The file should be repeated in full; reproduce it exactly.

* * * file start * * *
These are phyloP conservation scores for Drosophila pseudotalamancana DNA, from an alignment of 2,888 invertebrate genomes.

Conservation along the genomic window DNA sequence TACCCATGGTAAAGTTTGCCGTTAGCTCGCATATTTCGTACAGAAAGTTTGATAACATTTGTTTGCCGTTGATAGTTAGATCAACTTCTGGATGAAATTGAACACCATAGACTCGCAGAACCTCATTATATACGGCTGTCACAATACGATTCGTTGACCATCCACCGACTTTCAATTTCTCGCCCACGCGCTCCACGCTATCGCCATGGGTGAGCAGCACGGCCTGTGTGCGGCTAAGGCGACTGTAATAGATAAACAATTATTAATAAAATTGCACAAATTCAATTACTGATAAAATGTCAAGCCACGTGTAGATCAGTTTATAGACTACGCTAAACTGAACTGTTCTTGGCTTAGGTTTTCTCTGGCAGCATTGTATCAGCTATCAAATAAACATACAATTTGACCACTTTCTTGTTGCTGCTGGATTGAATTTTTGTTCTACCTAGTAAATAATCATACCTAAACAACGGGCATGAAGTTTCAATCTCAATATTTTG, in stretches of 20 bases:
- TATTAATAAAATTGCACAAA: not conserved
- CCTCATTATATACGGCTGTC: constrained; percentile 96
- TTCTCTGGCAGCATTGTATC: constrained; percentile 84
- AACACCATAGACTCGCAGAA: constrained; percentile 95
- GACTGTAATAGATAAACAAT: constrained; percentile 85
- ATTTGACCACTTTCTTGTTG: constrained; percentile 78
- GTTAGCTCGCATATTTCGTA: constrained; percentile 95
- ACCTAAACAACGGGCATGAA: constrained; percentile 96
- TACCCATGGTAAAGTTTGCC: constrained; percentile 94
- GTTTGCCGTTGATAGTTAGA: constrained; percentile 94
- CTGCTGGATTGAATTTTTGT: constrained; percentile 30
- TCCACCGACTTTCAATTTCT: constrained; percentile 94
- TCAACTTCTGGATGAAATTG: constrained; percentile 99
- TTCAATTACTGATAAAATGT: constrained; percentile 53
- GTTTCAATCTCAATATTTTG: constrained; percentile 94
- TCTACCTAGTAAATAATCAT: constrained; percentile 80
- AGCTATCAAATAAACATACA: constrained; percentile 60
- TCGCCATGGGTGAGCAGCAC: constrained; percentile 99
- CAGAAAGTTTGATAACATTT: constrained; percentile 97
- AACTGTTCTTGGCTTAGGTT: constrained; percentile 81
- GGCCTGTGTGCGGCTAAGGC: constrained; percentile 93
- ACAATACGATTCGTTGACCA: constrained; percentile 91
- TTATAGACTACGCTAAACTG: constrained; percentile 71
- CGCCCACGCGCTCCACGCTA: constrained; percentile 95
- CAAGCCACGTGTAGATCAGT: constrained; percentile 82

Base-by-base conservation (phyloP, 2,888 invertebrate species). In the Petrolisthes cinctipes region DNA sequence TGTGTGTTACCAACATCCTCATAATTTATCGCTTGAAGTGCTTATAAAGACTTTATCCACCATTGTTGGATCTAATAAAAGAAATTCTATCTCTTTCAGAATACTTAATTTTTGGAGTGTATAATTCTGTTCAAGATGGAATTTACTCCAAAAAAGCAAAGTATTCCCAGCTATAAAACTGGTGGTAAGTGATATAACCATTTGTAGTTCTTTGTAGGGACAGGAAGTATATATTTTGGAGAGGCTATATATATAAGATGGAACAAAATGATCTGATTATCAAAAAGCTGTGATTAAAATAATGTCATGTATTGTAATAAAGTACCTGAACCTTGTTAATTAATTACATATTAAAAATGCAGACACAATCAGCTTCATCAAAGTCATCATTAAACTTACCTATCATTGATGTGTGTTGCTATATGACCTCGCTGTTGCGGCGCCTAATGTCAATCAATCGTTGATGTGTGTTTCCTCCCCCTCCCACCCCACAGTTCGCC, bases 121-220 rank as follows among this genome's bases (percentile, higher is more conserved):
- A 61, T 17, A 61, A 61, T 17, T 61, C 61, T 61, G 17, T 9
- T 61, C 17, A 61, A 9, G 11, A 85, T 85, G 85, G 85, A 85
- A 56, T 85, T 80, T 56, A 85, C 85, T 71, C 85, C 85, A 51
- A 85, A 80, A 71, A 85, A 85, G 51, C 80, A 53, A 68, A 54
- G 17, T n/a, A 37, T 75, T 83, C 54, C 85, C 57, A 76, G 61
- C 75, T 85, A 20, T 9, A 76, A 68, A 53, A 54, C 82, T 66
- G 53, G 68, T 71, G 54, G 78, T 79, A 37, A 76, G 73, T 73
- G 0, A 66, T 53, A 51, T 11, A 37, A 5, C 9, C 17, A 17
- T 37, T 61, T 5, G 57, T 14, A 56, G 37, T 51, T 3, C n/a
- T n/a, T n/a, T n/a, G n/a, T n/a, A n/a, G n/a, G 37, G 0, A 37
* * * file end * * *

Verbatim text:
These are phyloP conservation scores for Drosophila pseudotalamancana DNA, from an alignment of 2,888 invertebrate genomes.

Conservation along the genomic window DNA sequence TACCCATGGTAAAGTTTGCCGTTAGCTCGCATATTTCGTACAGAAAGTTTGATAACATTTGTTTGCCGTTGATAGTTAGATCAACTTCTGGATGAAATTGAACACCATAGACTCGCAGAACCTCATTATATACGGCTGTCACAATACGATTCGTTGACCATCCACCGACTTTCAATTTCTCGCCCACGCGCTCCACGCTATCGCCATGGGTGAGCAGCACGGCCTGTGTGCGGCTAAGGCGACTGTAATAGATAAACAATTATTAATAAAATTGCACAAATTCAATTACTGATAAAATGTCAAGCCACGTGTAGATCAGTTTATAGACTACGCTAAACTGAACTGTTCTTGGCTTAGGTTTTCTCTGGCAGCATTGTATCAGCTATCAAATAAACATACAATTTGACCACTTTCTTGTTGCTGCTGGATTGAATTTTTGTTCTACCTAGTAAATAATCATACCTAAACAACGGGCATGAAGTTTCAATCTCAATATTTTG, in stretches of 20 bases:
- TATTAATAAAATTGCACAAA: not conserved
- CCTCATTATATACGGCTGTC: constrained; percentile 96
- TTCTCTGGCAGCATTGTATC: constrained; percentile 84
- AACACCATAGACTCGCAGAA: constrained; percentile 95
- GACTGTAATAGATAAACAAT: constrained; percentile 85
- ATTTGACCACTTTCTTGTTG: constrained; percentile 78
- GTTAGCTCGCATATTTCGTA: constrained; percentile 95
- ACCTAAACAACGGGCATGAA: constrained; percentile 96
- TACCCATGGTAAAGTTTGCC: constrained; percentile 94
- GTTTGCCGTTGATAGTTAGA: constrained; percentile 94
- CTGCTGGATTGAATTTTTGT: constrained; percentile 30
- TCCACCGACTTTCAATTTCT: constrained; percentile 94
- TCAACTTCTGGATGAAATTG: constrained; percentile 99
- TTCAATTACTGATAAAATGT: constrained; percentile 53
- GTTTCAATCTCAATATTTTG: constrained; percentile 94
- TCTACCTAGTAAATAATCAT: constrained; percentile 80
- AGCTATCAAATAAACATACA: constrained; percentile 60
- TCGCCATGGGTGAGCAGCAC: constrained; percentile 99
- CAGAAAGTTTGATAACATTT: constrained; percentile 97
- AACTGTTCTTGGCTTAGGTT: constrained; percentile 81
- GGCCTGTGTGCGGCTAAGGC: constrained; percentile 93
- ACAATACGATTCGTTGACCA: constrained; percentile 91
- TTATAGACTACGCTAAACTG: constrained; percentile 71
- CGCCCACGCGCTCCACGCTA: constrained; percentile 95
- CAAGCCACGTGTAGATCAGT: constrained; percentile 82

Base-by-base conservation (phyloP, 2,888 invertebrate species). In the Petrolisthes cinctipes region DNA sequence TGTGTGTTACCAACATCCTCATAATTTATCGCTTGAAGTGCTTATAAAGACTTTATCCACCATTGTTGGATCTAATAAAAGAAATTCTATCTCTTTCAGAATACTTAATTTTTGGAGTGTATAATTCTGTTCAAGATGGAATTTACTCCAAAAAAGCAAAGTATTCCCAGCTATAAAACTGGTGGTAAGTGATATAACCATTTGTAGTTCTTTGTAGGGACAGGAAGTATATATTTTGGAGAGGCTATATATATAAGATGGAACAAAATGATCTGATTATCAAAAAGCTGTGATTAAAATAATGTCATGTATTGTAATAAAGTACCTGAACCTTGTTAATTAATTACATATTAAAAATGCAGACACAATCAGCTTCATCAAAGTCATCATTAAACTTACCTATCATTGATGTGTGTTGCTATATGACCTCGCTGTTGCGGCGCCTAATGTCAATCAATCGTTGATGTGTGTTTCCTCCCCCTCCCACCCCACAGTTCGCC, bases 121-220 rank as follows among this genome's bases (percentile, higher is more conserved):
- A 61, T 17, A 61, A 61, T 17, T 61, C 61, T 61, G 17, T 9
- T 61, C 17, A 61, A 9, G 11, A 85, T 85, G 85, G 85, A 85
- A 56, T 85, T 80, T 56, A 85, C 85, T 71, C 85, C 85, A 51
- A 85, A 80, A 71, A 85, A 85, G 51, C 80, A 53, A 68, A 54
- G 17, T n/a, A 37, T 75, T 83, C 54, C 85, C 57, A 76, G 61
- C 75, T 85, A 20, T 9, A 76, A 68, A 53, A 54, C 82, T 66
- G 53, G 68, T 71, G 54, G 78, T 79, A 37, A 76, G 73, T 73
- G 0, A 66, T 53, A 51, T 11, A 37, A 5, C 9, C 17, A 17
- T 37, T 61, T 5, G 57, T 14, A 56, G 37, T 51, T 3, C n/a
- T n/a, T n/a, T n/a, G n/a, T n/a, A n/a, G n/a, G 37, G 0, A 37